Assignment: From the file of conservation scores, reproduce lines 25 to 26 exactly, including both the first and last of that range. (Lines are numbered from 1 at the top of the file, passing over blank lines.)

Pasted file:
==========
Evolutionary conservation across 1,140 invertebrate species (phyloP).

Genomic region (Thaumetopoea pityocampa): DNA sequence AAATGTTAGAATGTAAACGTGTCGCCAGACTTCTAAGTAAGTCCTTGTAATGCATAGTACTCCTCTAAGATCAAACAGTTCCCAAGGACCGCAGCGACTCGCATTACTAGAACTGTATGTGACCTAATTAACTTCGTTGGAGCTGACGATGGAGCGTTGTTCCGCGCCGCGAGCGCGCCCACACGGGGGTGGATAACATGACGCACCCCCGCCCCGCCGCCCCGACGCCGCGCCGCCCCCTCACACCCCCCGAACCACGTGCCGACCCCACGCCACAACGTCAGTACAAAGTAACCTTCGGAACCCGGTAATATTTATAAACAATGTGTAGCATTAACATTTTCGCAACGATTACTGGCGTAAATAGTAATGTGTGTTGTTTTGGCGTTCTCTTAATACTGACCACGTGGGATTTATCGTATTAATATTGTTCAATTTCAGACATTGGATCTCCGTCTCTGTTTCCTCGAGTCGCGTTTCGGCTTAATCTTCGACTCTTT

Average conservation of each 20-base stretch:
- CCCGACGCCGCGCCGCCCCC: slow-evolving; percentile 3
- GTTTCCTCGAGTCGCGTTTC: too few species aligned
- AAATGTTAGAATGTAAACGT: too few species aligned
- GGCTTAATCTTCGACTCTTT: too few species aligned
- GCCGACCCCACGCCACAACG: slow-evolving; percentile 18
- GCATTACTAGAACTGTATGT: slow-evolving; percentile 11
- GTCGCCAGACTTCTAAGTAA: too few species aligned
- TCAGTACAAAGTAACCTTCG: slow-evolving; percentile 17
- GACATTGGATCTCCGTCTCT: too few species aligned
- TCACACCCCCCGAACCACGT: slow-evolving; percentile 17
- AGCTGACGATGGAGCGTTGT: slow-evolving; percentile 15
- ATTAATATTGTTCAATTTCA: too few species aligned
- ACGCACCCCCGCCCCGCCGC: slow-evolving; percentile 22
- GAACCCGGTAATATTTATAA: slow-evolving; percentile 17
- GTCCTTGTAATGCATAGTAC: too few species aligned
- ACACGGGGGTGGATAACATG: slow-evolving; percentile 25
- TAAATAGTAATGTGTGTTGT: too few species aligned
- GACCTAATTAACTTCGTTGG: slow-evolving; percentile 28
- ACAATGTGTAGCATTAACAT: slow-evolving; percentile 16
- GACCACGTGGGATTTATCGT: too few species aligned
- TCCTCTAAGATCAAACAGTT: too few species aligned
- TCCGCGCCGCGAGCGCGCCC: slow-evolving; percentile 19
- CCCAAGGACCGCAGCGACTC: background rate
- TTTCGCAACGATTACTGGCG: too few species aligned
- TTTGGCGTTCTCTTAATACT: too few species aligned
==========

- TCCGCGCCGCGAGCGCGCCC: slow-evolving; percentile 19
- CCCAAGGACCGCAGCGACTC: background rate